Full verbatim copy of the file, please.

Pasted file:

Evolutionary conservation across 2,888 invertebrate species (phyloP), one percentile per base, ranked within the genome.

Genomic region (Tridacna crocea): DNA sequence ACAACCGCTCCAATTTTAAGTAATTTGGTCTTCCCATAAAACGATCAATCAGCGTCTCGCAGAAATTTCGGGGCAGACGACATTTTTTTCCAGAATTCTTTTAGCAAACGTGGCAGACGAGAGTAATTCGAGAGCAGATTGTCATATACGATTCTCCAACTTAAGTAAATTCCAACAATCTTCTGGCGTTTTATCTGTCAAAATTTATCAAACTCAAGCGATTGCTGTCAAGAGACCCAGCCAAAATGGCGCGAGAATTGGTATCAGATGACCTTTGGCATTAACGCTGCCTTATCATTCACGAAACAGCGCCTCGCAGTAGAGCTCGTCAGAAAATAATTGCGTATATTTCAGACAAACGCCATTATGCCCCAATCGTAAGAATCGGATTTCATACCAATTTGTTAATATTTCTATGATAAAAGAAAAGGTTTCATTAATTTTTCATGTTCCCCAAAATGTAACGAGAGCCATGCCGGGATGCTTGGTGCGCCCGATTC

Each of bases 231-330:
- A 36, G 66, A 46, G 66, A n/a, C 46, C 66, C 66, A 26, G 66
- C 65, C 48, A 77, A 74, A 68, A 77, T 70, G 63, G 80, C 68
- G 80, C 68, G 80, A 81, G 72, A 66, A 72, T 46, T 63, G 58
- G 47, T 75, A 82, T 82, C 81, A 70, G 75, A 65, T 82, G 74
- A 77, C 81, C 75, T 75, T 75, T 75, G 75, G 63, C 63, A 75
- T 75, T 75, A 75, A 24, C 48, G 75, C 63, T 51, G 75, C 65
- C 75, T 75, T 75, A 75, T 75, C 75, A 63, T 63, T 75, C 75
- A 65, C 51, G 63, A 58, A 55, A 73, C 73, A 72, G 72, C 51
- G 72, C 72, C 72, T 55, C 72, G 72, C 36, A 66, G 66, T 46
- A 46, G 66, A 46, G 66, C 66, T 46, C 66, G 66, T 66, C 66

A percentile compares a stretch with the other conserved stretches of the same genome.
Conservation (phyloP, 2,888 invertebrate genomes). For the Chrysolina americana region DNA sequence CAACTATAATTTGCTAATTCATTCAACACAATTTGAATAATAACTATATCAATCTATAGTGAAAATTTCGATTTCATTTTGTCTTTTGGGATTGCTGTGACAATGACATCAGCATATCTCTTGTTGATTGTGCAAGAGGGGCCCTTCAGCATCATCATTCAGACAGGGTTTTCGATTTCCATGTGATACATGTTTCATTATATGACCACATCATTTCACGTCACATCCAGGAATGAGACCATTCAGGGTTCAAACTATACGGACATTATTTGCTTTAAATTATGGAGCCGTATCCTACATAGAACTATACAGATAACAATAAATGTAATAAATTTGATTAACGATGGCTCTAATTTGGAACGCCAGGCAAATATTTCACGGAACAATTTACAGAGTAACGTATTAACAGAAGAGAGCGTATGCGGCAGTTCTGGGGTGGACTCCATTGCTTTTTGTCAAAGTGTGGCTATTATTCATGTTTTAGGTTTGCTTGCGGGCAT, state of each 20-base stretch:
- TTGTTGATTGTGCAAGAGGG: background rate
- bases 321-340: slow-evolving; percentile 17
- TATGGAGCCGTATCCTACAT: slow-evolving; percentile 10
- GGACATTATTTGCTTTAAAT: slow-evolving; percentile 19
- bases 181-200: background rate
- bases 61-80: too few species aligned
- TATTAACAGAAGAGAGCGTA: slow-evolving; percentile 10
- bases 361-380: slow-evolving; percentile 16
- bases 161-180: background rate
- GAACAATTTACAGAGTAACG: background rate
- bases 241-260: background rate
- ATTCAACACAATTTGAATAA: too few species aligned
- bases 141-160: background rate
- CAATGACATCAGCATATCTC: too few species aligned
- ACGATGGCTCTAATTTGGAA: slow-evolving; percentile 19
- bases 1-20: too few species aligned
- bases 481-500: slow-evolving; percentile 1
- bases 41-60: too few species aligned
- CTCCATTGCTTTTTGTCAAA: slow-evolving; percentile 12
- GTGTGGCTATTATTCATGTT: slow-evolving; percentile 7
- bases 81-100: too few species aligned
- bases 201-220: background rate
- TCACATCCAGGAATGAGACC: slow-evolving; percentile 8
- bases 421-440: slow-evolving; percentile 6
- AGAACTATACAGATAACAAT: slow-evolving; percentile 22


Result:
Evolutionary conservation across 2,888 invertebrate species (phyloP), one percentile per base, ranked within the genome.

Genomic region (Tridacna crocea): DNA sequence ACAACCGCTCCAATTTTAAGTAATTTGGTCTTCCCATAAAACGATCAATCAGCGTCTCGCAGAAATTTCGGGGCAGACGACATTTTTTTCCAGAATTCTTTTAGCAAACGTGGCAGACGAGAGTAATTCGAGAGCAGATTGTCATATACGATTCTCCAACTTAAGTAAATTCCAACAATCTTCTGGCGTTTTATCTGTCAAAATTTATCAAACTCAAGCGATTGCTGTCAAGAGACCCAGCCAAAATGGCGCGAGAATTGGTATCAGATGACCTTTGGCATTAACGCTGCCTTATCATTCACGAAACAGCGCCTCGCAGTAGAGCTCGTCAGAAAATAATTGCGTATATTTCAGACAAACGCCATTATGCCCCAATCGTAAGAATCGGATTTCATACCAATTTGTTAATATTTCTATGATAAAAGAAAAGGTTTCATTAATTTTTCATGTTCCCCAAAATGTAACGAGAGCCATGCCGGGATGCTTGGTGCGCCCGATTC

Each of bases 231-330:
- A 36, G 66, A 46, G 66, A n/a, C 46, C 66, C 66, A 26, G 66
- C 65, C 48, A 77, A 74, A 68, A 77, T 70, G 63, G 80, C 68
- G 80, C 68, G 80, A 81, G 72, A 66, A 72, T 46, T 63, G 58
- G 47, T 75, A 82, T 82, C 81, A 70, G 75, A 65, T 82, G 74
- A 77, C 81, C 75, T 75, T 75, T 75, G 75, G 63, C 63, A 75
- T 75, T 75, A 75, A 24, C 48, G 75, C 63, T 51, G 75, C 65
- C 75, T 75, T 75, A 75, T 75, C 75, A 63, T 63, T 75, C 75
- A 65, C 51, G 63, A 58, A 55, A 73, C 73, A 72, G 72, C 51
- G 72, C 72, C 72, T 55, C 72, G 72, C 36, A 66, G 66, T 46
- A 46, G 66, A 46, G 66, C 66, T 46, C 66, G 66, T 66, C 66

A percentile compares a stretch with the other conserved stretches of the same genome.
Conservation (phyloP, 2,888 invertebrate genomes). For the Chrysolina americana region DNA sequence CAACTATAATTTGCTAATTCATTCAACACAATTTGAATAATAACTATATCAATCTATAGTGAAAATTTCGATTTCATTTTGTCTTTTGGGATTGCTGTGACAATGACATCAGCATATCTCTTGTTGATTGTGCAAGAGGGGCCCTTCAGCATCATCATTCAGACAGGGTTTTCGATTTCCATGTGATACATGTTTCATTATATGACCACATCATTTCACGTCACATCCAGGAATGAGACCATTCAGGGTTCAAACTATACGGACATTATTTGCTTTAAATTATGGAGCCGTATCCTACATAGAACTATACAGATAACAATAAATGTAATAAATTTGATTAACGATGGCTCTAATTTGGAACGCCAGGCAAATATTTCACGGAACAATTTACAGAGTAACGTATTAACAGAAGAGAGCGTATGCGGCAGTTCTGGGGTGGACTCCATTGCTTTTTGTCAAAGTGTGGCTATTATTCATGTTTTAGGTTTGCTTGCGGGCAT, state of each 20-base stretch:
- TTGTTGATTGTGCAAGAGGG: background rate
- bases 321-340: slow-evolving; percentile 17
- TATGGAGCCGTATCCTACAT: slow-evolving; percentile 10
- GGACATTATTTGCTTTAAAT: slow-evolving; percentile 19
- bases 181-200: background rate
- bases 61-80: too few species aligned
- TATTAACAGAAGAGAGCGTA: slow-evolving; percentile 10
- bases 361-380: slow-evolving; percentile 16
- bases 161-180: background rate
- GAACAATTTACAGAGTAACG: background rate
- bases 241-260: background rate
- ATTCAACACAATTTGAATAA: too few species aligned
- bases 141-160: background rate
- CAATGACATCAGCATATCTC: too few species aligned
- ACGATGGCTCTAATTTGGAA: slow-evolving; percentile 19
- bases 1-20: too few species aligned
- bases 481-500: slow-evolving; percentile 1
- bases 41-60: too few species aligned
- CTCCATTGCTTTTTGTCAAA: slow-evolving; percentile 12
- GTGTGGCTATTATTCATGTT: slow-evolving; percentile 7
- bases 81-100: too few species aligned
- bases 201-220: background rate
- TCACATCCAGGAATGAGACC: slow-evolving; percentile 8
- bases 421-440: slow-evolving; percentile 6
- AGAACTATACAGATAACAAT: slow-evolving; percentile 22